Deimos is less heavily cratered than Phobos. Only two features have been given names: the craters Swift and Voltaire.
Phobos and Deimos both appear to be composed of C-type rock, similar to blackish carbonaceous chondrite asteroids. The traditional view is that they are captured asteroids, but the low eccentricity and inclination of their orbits argues against this. One possibility is that they were formed from ejecta produced a large asteroid collided with Mars.
Very little was known about the physical condition of either satellite prior to the space age. The first photographs were taken by the Mariner 7 fly-by probe in August 1969; two years later the first closeups were obtained by the Mariner 9 orbiter. The satellites have been extensively photographed since. Both have also been photographed by rovers on the Martian surface. Due to its low orbital inclination, Phobos regularly causes annular eclipses of the Sun, but as its apparent diameter from the Martian surface is only a third that of the moon, it is too small to cause a total eclipse. The eclipses last around thirty seconds.
No successful landings have yet been made on either, although the Russians have made two attempts to land probes on Phobos. Phobos 1 and Phobos 2 were launched in 1988. Phobos 1 was lost en route to Mars after a technician accidentally shut down the probe’s attitude thrusters. Phobos 2 reached Mars orbit successfully, and it returned images of both Mars and Phobos. It was then supposed to approach to within 50 m of Phobos and deploy a pair of landers, but during this phase a computer malfunction caused the probe to lose contact with Earth.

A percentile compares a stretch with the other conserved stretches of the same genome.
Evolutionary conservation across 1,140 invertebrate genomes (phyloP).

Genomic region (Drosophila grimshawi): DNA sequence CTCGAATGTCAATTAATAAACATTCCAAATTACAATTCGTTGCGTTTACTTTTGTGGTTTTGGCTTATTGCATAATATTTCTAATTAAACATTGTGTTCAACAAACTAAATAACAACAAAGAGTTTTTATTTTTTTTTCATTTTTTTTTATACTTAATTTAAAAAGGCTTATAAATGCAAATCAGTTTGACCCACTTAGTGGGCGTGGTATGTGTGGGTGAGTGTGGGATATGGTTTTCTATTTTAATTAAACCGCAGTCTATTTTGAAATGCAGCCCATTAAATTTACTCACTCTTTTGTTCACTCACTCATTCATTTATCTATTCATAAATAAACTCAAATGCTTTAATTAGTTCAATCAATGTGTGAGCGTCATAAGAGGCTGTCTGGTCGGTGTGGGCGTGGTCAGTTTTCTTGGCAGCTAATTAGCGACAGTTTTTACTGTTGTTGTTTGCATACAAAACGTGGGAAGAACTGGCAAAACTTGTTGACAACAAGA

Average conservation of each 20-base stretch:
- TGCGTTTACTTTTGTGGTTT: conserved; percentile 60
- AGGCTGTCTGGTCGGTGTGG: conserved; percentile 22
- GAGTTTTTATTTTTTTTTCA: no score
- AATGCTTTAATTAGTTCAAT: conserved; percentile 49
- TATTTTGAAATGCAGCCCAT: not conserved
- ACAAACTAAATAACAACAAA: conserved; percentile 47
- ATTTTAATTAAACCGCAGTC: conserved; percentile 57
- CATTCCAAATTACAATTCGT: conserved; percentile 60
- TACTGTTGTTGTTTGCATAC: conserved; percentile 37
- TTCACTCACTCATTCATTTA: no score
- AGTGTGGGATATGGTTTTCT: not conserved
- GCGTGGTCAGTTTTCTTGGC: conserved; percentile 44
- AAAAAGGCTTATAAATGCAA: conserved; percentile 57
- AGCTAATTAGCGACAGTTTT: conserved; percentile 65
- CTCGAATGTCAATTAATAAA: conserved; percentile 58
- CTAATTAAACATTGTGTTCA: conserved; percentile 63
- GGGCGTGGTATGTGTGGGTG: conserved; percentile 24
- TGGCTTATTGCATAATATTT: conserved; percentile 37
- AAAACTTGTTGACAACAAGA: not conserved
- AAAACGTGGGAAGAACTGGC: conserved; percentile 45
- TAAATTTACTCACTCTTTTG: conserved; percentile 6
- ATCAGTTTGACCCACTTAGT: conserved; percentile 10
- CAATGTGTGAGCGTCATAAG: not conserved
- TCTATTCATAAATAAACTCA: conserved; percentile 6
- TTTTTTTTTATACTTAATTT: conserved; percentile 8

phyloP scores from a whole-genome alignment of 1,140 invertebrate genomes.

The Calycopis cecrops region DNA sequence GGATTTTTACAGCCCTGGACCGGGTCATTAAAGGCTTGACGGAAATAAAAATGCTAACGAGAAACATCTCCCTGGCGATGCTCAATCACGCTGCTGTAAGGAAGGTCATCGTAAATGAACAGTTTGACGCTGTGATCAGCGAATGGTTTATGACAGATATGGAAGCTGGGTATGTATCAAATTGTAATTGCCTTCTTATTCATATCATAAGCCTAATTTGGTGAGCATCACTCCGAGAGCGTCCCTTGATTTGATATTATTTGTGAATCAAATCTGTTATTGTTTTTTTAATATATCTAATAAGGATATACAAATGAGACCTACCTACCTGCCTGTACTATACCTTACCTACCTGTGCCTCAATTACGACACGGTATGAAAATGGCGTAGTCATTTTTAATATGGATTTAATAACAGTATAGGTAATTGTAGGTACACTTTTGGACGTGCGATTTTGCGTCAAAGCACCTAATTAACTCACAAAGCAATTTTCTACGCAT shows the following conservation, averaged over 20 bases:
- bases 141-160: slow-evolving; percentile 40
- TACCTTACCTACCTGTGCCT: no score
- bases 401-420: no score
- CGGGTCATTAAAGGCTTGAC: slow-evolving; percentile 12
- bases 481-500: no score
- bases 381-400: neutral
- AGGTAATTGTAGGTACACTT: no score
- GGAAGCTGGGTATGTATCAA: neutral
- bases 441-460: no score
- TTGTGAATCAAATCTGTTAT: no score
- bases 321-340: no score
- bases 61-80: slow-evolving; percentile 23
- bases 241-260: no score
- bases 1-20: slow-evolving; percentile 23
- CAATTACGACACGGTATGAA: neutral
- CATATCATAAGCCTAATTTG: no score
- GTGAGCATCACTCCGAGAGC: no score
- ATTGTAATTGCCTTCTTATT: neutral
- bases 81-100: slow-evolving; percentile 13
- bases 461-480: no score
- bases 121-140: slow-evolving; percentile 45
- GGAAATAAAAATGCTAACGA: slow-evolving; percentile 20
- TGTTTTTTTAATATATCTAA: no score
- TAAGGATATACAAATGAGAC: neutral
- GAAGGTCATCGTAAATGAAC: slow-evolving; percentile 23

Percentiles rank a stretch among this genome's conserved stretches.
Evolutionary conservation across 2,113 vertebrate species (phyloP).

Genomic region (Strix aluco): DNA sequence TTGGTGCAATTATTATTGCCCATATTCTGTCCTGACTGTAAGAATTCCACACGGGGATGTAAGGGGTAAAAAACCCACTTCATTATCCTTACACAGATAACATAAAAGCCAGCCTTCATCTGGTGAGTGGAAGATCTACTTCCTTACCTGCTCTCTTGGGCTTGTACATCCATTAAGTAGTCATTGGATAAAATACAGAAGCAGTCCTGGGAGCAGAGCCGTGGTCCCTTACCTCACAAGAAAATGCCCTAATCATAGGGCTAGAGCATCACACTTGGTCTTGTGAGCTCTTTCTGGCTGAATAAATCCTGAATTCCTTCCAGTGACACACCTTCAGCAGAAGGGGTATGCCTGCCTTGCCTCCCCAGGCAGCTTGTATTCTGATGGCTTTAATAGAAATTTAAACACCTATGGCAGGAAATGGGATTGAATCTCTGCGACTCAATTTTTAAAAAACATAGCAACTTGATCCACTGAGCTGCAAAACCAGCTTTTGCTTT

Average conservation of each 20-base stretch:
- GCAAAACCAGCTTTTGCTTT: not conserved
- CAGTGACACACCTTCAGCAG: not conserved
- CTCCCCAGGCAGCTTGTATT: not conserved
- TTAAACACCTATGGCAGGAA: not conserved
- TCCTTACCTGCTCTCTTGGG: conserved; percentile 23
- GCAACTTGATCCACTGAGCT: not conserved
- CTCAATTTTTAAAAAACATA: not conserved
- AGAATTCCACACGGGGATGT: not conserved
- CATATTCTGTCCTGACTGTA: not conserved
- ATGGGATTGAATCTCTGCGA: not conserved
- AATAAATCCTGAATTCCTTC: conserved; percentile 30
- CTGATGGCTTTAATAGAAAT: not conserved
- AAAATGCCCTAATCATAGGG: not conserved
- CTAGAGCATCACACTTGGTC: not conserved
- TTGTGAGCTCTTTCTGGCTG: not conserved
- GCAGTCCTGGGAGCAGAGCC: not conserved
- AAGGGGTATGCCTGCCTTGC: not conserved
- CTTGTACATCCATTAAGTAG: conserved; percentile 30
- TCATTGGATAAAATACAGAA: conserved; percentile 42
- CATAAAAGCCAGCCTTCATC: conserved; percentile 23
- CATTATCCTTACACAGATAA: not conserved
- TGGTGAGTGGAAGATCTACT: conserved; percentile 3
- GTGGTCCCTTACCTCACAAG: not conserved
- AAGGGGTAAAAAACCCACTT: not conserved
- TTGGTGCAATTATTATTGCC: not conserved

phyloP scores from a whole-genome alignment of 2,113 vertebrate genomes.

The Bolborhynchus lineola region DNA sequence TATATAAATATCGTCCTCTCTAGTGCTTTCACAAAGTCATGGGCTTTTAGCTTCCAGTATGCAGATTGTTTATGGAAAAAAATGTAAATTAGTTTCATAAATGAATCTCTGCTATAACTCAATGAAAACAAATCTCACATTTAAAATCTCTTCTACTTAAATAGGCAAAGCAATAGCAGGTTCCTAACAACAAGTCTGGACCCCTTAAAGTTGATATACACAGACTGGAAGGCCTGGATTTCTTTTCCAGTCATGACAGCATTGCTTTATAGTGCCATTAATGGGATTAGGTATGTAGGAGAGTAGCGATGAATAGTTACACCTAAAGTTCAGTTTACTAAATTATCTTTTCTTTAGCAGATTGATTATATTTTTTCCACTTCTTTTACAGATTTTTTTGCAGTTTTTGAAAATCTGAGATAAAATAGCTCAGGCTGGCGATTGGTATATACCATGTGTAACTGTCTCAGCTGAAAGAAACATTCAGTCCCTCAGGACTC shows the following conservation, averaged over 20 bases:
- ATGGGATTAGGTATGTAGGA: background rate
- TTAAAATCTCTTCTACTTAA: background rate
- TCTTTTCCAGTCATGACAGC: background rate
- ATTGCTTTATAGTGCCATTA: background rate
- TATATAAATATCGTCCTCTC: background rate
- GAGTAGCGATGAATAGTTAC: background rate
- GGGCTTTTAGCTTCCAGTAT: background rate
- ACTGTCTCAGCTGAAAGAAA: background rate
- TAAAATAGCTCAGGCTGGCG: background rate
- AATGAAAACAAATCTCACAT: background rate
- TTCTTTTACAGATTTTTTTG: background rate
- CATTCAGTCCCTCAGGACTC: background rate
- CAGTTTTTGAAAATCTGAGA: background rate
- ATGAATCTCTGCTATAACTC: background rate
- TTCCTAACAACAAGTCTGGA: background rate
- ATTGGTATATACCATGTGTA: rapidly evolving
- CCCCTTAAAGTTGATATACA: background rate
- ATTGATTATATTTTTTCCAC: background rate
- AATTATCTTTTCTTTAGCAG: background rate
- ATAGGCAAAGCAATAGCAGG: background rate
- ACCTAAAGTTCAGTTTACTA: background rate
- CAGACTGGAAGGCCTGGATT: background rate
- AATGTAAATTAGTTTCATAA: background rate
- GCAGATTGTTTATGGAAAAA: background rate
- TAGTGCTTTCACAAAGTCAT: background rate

In November 2011, the Russians tried again. Fobos-Grunt (‘Phobos Ground’) was supposed to be a sample-return mission, but the spacecraft failed to leave orbit and eventually fell back to Earth. Since the failure of this mission, there have been a number of proposals for a sample return mission to Phobos, but none are likely to launch in the next few years.
Many proposals for human exploration of Mars call for landings on Phobos and Deimos as a first stage. Human missions to the Martian moons would result in the development and operation of new technologies, many of which would be required for an eventual landing on Mars, but without the attendant complexities and risks.